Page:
If you’ve been paying attention to changes in the motorcycle world, you’ve certainly noticed the resurgence of the cafe racer. Cafe Racer: The Motorcycle by Mike Seate takes a look at the whole concept of cafe racers, the social scene where they originated, how they developed, many of the notable people involved and, most likely of greater interest to many readers of The Kneeslider, he has a large number of photos of cafe racers old and new, where you can find some pretty interesting ideas for your own ride if the thought of building one has ever crossed your mind.
Seate examines at length the origins of cafe racers, something not many riders are really familiar with, even though they might know a cafe racer well enough when they see one. Everything is covered from the motorcycles chosen by those early riders, the things they did and the reasons for doing them that contributed to the look of their bikes and their choice of clothing plus the many period influences that helped shape the movement. Evolving at much the same time as the early chopper movement here in the states, cafe racers were uniquely British in style though both the freedom motorcycles offered and the social aspects of cafe racer gatherings was, and still is, a universal pursuit.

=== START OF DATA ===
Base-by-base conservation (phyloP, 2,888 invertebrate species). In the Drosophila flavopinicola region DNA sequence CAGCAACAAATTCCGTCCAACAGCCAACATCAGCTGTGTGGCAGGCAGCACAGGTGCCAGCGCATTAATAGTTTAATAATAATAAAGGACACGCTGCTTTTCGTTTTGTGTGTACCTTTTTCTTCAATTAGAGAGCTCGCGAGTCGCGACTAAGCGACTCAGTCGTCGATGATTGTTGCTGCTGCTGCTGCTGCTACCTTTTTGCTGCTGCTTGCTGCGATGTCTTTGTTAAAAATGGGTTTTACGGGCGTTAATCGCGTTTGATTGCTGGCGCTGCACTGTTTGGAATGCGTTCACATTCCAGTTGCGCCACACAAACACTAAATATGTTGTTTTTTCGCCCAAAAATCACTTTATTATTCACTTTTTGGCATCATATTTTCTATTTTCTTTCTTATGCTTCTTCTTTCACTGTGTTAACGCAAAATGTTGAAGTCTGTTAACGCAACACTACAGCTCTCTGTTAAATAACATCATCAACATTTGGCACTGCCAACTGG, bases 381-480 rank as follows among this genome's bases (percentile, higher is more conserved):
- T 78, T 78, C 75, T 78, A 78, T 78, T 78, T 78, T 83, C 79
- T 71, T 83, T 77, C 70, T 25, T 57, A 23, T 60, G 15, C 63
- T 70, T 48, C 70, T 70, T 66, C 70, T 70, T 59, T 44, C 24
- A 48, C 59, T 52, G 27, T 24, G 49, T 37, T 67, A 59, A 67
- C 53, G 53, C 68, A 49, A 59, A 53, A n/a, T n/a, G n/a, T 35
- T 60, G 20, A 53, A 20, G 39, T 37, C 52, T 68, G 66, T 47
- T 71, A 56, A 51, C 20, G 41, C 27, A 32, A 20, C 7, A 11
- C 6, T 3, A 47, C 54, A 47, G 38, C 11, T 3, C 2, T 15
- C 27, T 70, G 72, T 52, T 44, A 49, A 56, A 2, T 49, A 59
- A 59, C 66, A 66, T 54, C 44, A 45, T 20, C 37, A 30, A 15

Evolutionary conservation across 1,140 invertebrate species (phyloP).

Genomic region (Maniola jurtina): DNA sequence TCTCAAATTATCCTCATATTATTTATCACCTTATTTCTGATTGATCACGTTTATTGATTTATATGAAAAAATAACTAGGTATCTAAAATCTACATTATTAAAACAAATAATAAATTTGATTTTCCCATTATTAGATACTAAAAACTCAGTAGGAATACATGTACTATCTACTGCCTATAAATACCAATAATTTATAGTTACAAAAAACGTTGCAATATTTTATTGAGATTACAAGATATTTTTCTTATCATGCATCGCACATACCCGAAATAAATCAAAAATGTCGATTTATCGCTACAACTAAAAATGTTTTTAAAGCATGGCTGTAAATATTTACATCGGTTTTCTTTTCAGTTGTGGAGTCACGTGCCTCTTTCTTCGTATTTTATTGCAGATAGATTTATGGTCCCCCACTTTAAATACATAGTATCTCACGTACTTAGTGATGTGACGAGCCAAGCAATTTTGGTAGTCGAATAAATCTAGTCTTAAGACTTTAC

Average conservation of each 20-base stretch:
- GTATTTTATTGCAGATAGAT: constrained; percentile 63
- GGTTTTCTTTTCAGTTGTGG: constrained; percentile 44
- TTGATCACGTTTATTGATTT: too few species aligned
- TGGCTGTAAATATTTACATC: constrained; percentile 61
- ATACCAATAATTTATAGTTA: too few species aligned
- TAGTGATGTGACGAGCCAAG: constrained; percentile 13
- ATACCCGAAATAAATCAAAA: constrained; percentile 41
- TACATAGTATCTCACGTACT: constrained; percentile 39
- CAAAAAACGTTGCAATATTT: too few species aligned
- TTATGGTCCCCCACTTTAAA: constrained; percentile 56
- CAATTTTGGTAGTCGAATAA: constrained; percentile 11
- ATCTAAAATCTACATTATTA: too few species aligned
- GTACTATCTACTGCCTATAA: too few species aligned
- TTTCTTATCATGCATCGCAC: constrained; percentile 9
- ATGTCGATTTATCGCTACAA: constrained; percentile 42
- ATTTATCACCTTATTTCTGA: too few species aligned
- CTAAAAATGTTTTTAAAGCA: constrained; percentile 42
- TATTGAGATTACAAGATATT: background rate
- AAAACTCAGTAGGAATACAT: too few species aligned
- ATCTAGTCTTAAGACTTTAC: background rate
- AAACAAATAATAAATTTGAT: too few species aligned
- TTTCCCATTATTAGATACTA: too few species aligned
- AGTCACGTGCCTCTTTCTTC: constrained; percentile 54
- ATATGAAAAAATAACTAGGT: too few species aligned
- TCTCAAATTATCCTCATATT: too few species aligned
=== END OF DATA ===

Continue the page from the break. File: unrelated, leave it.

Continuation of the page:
My favorite parts of the book were the later chapters where he covers the production bikes most often given the cafe treatment, the mongrel mashups like the Tritons, Norvins and Tribsas, and lastly, the newer bikes appearing now from various builders that owe much to the cafe racer heritage.
Many of the names and bikes that appear in the book will be familiar to The Kneeslider’s readers, Steve “Carpy” Carpenter and his CB750 cafe racers, Kenny Dreer and his Nortons, the many Rickman variants and a lot more.
The book notes two contributing causes of the cafe racer renaissance. One is the extreme performance of today’s replica racers. Building your own bike used to mean looking for more performance and creating something unique. Today’s thinly disguised racers with performance few can master and certainly cannot be approached on public roads leave little room for anything extra. Can you make your bike quicker? How would you ever know? Taking an older Honda 750 and getting the most from it while giving your bike that special look is a more achievable and quite possibly more challenging and fun pursuit than putting a turbo and nitrous on your 180hp GSXR. The other contributing factor is the demise of the chopper fad where super expensive, poor handling show bikes sit in garages, seldom ridden and are easily outperformed by bikes costing tens of thousands of dollars less. Maybe it’s time to get back to less expensive bikes that are fun to ride, fun to work on and offer you a real opportunity for a little extra performance and self expression.
If cafe racers get you thinking again about the fun side of motorcycling, this book is a good place to reintroduce yourself to these cool looking bikes.